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Found 41 results

  1. Dakotaraptor tooth?

    I just saw this tooth listed as Dakotaraptor. It's 3/4" long. Most of these "Dakotaraptor" teeth I see just scream Nanotyrannus, but I'm not so sure on this one. I looked at my Acheroraptor and Nanotyrannus teeth and the distal serrations look a bit more like those of Acheroraptor - especially those near the base. Unfortunately, the mesial serrations are all worn off. What do you guys think?
  2. Fun with 3D Printing Fossils

    So recently my father bought a 3D printer and we've been experimenting printing some cool fossils for a while now. It's a really cool technology. Though it can take a while to print a piece the results are really quite cool. A life size Archaeopteryx can take a few days to print if you don't keep printing during the night. Finishing up the prints afterwards can also take a bit of time. Cleaning off all the supports and sanding down rough surfaces can be quite the process. Then there's painting depending on the desired result of course. There are actually a lot of nice things that can be found for download on the internet. Though many of these models still require a bit of digital cleanup before they could be printed. So here are a number of the painted, unpainted and half painted results. Most of the printed stuff is dinosaur. Photo of the 3D printer and the just finished print of a juvenile Edmontosaurus lower jaw. And here's the same Edmontosaurus jaw print half painted again with the real fossil in mirror image next to it. I scanned the original bone that I then mirrored digitaly so that I could print out the other side of the jaw. Allosaurus hand claw. Clidastes Mosasaur quadrate bone. Skull of the "Prosauropod" Massospondylus. Holotype right lower jaw of Owenodon, an Iguanodontid. 1/5th scale Nanotyrannus skull. The Cleveland specimen. One of my favourites. The Eichstatt Archaeopteryx specimen. The right side skeleton of the baby Parasaurolophus "Joe". Printed at 1/5th scale. Right humerus and pedal phalanges printed at life size. Most of the fossil prints are for my collection. But my dad also wanted a few cool things which I painted for him. Skulls of Dodo and Australopithecus Taung Child. Most are painted roughly to look like their real counter parts.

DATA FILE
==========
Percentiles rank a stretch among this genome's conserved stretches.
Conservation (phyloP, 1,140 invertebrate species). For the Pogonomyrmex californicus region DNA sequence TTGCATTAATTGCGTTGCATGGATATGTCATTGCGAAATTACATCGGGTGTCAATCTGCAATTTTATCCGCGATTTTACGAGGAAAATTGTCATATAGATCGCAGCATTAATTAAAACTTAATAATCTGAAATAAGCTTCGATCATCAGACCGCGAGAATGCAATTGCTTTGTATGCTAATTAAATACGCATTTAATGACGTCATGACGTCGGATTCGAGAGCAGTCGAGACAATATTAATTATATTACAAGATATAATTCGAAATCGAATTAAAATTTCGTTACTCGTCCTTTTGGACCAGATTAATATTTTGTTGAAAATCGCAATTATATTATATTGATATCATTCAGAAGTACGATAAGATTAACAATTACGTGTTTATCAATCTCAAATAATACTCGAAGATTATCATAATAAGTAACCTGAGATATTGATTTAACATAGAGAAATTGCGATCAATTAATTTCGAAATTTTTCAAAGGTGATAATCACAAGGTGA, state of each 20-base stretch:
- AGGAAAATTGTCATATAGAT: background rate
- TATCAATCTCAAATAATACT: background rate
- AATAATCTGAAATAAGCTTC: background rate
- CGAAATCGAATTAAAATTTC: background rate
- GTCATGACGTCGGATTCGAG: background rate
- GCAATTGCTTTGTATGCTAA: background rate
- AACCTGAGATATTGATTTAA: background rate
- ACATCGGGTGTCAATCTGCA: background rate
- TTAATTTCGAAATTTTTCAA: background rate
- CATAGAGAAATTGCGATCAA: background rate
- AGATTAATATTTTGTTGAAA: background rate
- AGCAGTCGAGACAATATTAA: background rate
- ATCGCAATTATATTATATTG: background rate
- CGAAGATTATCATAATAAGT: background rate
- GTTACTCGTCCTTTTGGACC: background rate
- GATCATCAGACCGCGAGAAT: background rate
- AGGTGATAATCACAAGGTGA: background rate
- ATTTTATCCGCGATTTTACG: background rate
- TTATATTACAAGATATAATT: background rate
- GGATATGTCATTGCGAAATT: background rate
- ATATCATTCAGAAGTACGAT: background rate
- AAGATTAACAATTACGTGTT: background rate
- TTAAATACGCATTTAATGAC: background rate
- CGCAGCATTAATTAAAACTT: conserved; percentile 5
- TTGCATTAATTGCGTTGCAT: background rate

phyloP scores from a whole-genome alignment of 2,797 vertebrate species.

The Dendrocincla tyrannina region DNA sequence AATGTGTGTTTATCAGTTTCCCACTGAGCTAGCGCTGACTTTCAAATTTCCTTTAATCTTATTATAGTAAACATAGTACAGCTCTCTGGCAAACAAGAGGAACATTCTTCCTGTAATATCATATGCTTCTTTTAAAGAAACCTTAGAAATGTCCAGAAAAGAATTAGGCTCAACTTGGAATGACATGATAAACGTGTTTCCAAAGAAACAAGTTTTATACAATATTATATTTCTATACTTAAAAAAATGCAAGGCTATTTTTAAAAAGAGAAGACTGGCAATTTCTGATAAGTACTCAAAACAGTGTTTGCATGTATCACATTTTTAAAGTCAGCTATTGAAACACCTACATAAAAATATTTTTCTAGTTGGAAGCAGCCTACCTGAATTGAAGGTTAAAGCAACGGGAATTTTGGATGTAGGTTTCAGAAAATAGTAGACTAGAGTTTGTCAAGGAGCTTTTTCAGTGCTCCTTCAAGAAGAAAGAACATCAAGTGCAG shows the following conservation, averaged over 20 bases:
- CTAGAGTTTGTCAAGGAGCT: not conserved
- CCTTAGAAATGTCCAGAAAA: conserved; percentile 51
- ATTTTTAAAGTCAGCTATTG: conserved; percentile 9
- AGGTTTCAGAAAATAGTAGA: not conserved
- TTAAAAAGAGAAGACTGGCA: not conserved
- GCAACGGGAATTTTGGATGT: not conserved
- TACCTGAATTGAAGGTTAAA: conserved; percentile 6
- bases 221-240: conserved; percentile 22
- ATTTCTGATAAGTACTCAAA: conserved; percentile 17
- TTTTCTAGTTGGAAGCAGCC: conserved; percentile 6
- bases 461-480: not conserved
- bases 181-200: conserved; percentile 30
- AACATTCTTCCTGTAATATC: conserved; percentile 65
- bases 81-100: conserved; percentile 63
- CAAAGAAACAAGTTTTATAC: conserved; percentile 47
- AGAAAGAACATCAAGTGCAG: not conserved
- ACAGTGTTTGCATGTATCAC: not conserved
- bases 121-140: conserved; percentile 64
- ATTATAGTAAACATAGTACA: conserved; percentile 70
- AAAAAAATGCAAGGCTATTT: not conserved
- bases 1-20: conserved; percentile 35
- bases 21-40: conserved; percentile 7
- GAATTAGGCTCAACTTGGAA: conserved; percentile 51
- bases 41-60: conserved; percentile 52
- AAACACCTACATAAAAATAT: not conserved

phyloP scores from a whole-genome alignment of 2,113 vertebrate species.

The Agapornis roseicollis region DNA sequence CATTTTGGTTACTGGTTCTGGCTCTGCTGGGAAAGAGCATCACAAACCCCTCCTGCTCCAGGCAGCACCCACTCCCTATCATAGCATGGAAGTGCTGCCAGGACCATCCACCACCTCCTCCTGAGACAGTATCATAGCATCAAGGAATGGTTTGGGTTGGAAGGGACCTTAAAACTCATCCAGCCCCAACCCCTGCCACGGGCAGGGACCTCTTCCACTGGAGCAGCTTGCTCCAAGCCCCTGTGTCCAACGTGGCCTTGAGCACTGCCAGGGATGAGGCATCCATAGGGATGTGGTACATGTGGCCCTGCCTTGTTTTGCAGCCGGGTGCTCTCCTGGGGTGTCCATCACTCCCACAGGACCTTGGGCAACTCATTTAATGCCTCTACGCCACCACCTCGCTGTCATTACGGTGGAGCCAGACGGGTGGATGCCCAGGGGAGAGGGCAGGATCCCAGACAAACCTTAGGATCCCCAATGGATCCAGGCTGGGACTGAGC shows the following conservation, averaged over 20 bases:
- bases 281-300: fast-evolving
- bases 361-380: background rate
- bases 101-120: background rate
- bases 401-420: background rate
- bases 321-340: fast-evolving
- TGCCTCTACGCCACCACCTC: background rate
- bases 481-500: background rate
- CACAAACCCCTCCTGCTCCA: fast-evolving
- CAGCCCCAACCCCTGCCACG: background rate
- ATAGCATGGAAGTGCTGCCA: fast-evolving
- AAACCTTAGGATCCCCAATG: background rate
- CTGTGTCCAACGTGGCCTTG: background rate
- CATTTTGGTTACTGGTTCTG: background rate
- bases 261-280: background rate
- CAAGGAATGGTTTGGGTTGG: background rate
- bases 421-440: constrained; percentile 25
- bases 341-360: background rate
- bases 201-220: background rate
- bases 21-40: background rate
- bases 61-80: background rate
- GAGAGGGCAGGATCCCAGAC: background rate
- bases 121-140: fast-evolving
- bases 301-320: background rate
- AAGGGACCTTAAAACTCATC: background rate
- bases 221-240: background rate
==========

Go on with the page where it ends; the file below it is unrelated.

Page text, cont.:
3. T-rex Teeth Verification

    For context, I have received these photos from the shop that I have done business with previously. I want to ensure that these are rex teeth and not another genus. I acknowledge that these pictures do not show the base of the teeth which seems to be the tell tale differentiation, in addition to measurements of scale and so on. Therefore, I just would like to see the opinions of those on the forum with the pictures provided, I wish I was able to take more appropriate photos of the specimens. Tooth #1 strikes me as a likely rex candidate simply because of the robustness, #2 I'm not so sure. Not an expert on theropod teeth by any means. Thank you all! (The 98 million year old age is a typo, they have a more expensive tooth with the appropriate age of 68 million years)
  4. Nanotyrannus or T-Rex?

    I got this tooth a while ago, and It was sold to me as T-Rex. I’m not really sure if it is indeed from one, or a Nanotyrannus. It’s a small tooth, found in the Hell Creek formation. Either way it’ll still be one of my favorite teeth. I’ll post some pictures.